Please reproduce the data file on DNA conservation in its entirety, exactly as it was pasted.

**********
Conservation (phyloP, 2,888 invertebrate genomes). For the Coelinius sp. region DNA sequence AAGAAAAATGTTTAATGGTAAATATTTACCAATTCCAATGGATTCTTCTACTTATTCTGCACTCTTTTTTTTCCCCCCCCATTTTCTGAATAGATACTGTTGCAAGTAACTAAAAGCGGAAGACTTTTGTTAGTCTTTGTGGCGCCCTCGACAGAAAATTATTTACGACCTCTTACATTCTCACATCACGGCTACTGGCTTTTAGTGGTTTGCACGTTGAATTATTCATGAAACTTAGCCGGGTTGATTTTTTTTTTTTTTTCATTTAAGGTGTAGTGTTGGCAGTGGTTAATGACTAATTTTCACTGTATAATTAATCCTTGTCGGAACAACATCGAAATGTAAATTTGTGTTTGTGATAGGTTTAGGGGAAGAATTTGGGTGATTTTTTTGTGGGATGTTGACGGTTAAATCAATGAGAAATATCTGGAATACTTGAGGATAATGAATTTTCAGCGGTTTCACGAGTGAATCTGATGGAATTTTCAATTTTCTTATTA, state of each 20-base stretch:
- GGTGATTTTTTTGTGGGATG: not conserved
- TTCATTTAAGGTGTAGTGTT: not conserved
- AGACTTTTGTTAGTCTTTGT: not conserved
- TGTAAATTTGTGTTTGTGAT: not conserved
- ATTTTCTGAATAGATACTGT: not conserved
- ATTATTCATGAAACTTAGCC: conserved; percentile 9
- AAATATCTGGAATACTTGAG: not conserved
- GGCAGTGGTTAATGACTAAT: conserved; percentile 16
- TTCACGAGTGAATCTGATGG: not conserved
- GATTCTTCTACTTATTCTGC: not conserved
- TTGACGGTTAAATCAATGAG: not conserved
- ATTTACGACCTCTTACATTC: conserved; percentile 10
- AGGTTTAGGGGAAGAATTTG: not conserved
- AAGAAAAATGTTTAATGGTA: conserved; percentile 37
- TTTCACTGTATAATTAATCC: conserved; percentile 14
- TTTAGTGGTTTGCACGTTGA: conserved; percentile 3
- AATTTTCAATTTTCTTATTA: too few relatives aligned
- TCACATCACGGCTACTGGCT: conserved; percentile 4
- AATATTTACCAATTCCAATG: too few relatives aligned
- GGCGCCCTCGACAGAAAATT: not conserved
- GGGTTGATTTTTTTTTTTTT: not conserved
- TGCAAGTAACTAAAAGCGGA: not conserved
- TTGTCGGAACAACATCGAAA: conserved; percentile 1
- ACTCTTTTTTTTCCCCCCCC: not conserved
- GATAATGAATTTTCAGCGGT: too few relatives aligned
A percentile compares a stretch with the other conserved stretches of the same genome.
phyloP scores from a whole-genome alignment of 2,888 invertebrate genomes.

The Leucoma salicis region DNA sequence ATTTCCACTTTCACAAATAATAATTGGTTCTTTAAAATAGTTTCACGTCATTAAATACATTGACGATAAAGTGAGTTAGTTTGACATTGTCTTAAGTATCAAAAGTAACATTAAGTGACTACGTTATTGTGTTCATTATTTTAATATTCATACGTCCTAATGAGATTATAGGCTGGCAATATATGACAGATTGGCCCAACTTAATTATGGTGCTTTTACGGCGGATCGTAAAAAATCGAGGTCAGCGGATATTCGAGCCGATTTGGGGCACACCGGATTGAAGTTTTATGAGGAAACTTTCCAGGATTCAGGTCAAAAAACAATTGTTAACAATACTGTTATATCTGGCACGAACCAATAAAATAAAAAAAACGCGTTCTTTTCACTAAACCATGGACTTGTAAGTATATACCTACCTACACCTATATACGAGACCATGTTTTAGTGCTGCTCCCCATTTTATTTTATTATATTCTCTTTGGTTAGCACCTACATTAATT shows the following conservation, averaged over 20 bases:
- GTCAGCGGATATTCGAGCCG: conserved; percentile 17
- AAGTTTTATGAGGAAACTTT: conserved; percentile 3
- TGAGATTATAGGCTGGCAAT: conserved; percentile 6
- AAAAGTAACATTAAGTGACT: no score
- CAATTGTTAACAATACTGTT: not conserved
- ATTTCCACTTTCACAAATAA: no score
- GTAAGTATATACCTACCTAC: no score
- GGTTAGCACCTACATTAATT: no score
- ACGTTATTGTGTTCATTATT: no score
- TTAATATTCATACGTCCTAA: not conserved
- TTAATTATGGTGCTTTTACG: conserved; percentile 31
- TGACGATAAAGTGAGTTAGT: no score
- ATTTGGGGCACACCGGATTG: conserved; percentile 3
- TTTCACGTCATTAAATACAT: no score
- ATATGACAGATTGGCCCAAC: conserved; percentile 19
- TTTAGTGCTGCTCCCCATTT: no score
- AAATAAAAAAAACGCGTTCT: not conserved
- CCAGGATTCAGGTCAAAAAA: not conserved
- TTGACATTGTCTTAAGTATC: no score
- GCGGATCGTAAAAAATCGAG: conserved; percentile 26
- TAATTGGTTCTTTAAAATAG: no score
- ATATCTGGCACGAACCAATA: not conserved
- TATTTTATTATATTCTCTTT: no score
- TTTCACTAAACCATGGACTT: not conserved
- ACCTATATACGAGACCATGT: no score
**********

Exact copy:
Conservation (phyloP, 2,888 invertebrate genomes). For the Coelinius sp. region DNA sequence AAGAAAAATGTTTAATGGTAAATATTTACCAATTCCAATGGATTCTTCTACTTATTCTGCACTCTTTTTTTTCCCCCCCCATTTTCTGAATAGATACTGTTGCAAGTAACTAAAAGCGGAAGACTTTTGTTAGTCTTTGTGGCGCCCTCGACAGAAAATTATTTACGACCTCTTACATTCTCACATCACGGCTACTGGCTTTTAGTGGTTTGCACGTTGAATTATTCATGAAACTTAGCCGGGTTGATTTTTTTTTTTTTTTCATTTAAGGTGTAGTGTTGGCAGTGGTTAATGACTAATTTTCACTGTATAATTAATCCTTGTCGGAACAACATCGAAATGTAAATTTGTGTTTGTGATAGGTTTAGGGGAAGAATTTGGGTGATTTTTTTGTGGGATGTTGACGGTTAAATCAATGAGAAATATCTGGAATACTTGAGGATAATGAATTTTCAGCGGTTTCACGAGTGAATCTGATGGAATTTTCAATTTTCTTATTA, state of each 20-base stretch:
- GGTGATTTTTTTGTGGGATG: not conserved
- TTCATTTAAGGTGTAGTGTT: not conserved
- AGACTTTTGTTAGTCTTTGT: not conserved
- TGTAAATTTGTGTTTGTGAT: not conserved
- ATTTTCTGAATAGATACTGT: not conserved
- ATTATTCATGAAACTTAGCC: conserved; percentile 9
- AAATATCTGGAATACTTGAG: not conserved
- GGCAGTGGTTAATGACTAAT: conserved; percentile 16
- TTCACGAGTGAATCTGATGG: not conserved
- GATTCTTCTACTTATTCTGC: not conserved
- TTGACGGTTAAATCAATGAG: not conserved
- ATTTACGACCTCTTACATTC: conserved; percentile 10
- AGGTTTAGGGGAAGAATTTG: not conserved
- AAGAAAAATGTTTAATGGTA: conserved; percentile 37
- TTTCACTGTATAATTAATCC: conserved; percentile 14
- TTTAGTGGTTTGCACGTTGA: conserved; percentile 3
- AATTTTCAATTTTCTTATTA: too few relatives aligned
- TCACATCACGGCTACTGGCT: conserved; percentile 4
- AATATTTACCAATTCCAATG: too few relatives aligned
- GGCGCCCTCGACAGAAAATT: not conserved
- GGGTTGATTTTTTTTTTTTT: not conserved
- TGCAAGTAACTAAAAGCGGA: not conserved
- TTGTCGGAACAACATCGAAA: conserved; percentile 1
- ACTCTTTTTTTTCCCCCCCC: not conserved
- GATAATGAATTTTCAGCGGT: too few relatives aligned
A percentile compares a stretch with the other conserved stretches of the same genome.
phyloP scores from a whole-genome alignment of 2,888 invertebrate genomes.

The Leucoma salicis region DNA sequence ATTTCCACTTTCACAAATAATAATTGGTTCTTTAAAATAGTTTCACGTCATTAAATACATTGACGATAAAGTGAGTTAGTTTGACATTGTCTTAAGTATCAAAAGTAACATTAAGTGACTACGTTATTGTGTTCATTATTTTAATATTCATACGTCCTAATGAGATTATAGGCTGGCAATATATGACAGATTGGCCCAACTTAATTATGGTGCTTTTACGGCGGATCGTAAAAAATCGAGGTCAGCGGATATTCGAGCCGATTTGGGGCACACCGGATTGAAGTTTTATGAGGAAACTTTCCAGGATTCAGGTCAAAAAACAATTGTTAACAATACTGTTATATCTGGCACGAACCAATAAAATAAAAAAAACGCGTTCTTTTCACTAAACCATGGACTTGTAAGTATATACCTACCTACACCTATATACGAGACCATGTTTTAGTGCTGCTCCCCATTTTATTTTATTATATTCTCTTTGGTTAGCACCTACATTAATT shows the following conservation, averaged over 20 bases:
- GTCAGCGGATATTCGAGCCG: conserved; percentile 17
- AAGTTTTATGAGGAAACTTT: conserved; percentile 3
- TGAGATTATAGGCTGGCAAT: conserved; percentile 6
- AAAAGTAACATTAAGTGACT: no score
- CAATTGTTAACAATACTGTT: not conserved
- ATTTCCACTTTCACAAATAA: no score
- GTAAGTATATACCTACCTAC: no score
- GGTTAGCACCTACATTAATT: no score
- ACGTTATTGTGTTCATTATT: no score
- TTAATATTCATACGTCCTAA: not conserved
- TTAATTATGGTGCTTTTACG: conserved; percentile 31
- TGACGATAAAGTGAGTTAGT: no score
- ATTTGGGGCACACCGGATTG: conserved; percentile 3
- TTTCACGTCATTAAATACAT: no score
- ATATGACAGATTGGCCCAAC: conserved; percentile 19
- TTTAGTGCTGCTCCCCATTT: no score
- AAATAAAAAAAACGCGTTCT: not conserved
- CCAGGATTCAGGTCAAAAAA: not conserved
- TTGACATTGTCTTAAGTATC: no score
- GCGGATCGTAAAAAATCGAG: conserved; percentile 26
- TAATTGGTTCTTTAAAATAG: no score
- ATATCTGGCACGAACCAATA: not conserved
- TATTTTATTATATTCTCTTT: no score
- TTTCACTAAACCATGGACTT: not conserved
- ACCTATATACGAGACCATGT: no score